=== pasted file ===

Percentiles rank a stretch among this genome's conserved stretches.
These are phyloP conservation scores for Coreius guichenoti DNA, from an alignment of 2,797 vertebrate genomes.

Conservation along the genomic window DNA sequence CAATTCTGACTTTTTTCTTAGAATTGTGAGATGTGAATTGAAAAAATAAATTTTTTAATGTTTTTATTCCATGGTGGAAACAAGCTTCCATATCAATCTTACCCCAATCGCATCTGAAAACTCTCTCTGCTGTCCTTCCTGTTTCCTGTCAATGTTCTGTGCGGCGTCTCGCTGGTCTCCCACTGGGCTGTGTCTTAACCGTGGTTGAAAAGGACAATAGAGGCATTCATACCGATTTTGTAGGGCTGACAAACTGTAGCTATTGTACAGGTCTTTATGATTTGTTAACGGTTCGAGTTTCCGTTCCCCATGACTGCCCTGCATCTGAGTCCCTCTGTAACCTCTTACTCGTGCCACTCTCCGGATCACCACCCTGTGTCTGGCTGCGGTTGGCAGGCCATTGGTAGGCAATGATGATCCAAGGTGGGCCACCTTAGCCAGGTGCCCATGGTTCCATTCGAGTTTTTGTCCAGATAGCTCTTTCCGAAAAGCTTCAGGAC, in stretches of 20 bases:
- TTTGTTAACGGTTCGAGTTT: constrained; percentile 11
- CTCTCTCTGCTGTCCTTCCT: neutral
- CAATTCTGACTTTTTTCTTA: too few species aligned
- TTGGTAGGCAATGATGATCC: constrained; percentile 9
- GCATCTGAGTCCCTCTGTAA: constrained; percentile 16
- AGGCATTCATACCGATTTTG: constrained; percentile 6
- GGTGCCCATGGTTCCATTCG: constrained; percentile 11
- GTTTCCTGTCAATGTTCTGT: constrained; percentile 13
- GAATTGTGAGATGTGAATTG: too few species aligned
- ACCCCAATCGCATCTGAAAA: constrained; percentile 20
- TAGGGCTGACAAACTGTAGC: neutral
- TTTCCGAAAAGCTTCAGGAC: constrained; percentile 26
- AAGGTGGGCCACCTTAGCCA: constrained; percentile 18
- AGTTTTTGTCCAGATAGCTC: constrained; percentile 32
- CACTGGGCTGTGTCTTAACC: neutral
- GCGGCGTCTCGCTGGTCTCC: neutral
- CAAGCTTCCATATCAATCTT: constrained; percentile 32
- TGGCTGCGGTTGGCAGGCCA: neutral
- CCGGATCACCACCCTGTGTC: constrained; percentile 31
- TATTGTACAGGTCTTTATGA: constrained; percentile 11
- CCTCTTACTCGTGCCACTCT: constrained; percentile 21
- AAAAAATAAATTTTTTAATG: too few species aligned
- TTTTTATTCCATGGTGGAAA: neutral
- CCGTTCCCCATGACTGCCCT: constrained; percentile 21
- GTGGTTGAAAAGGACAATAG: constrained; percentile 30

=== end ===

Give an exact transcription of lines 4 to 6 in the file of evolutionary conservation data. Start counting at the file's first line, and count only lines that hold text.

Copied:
- TTTGTTAACGGTTCGAGTTT: constrained; percentile 11
- CTCTCTCTGCTGTCCTTCCT: neutral
- CAATTCTGACTTTTTTCTTA: too few species aligned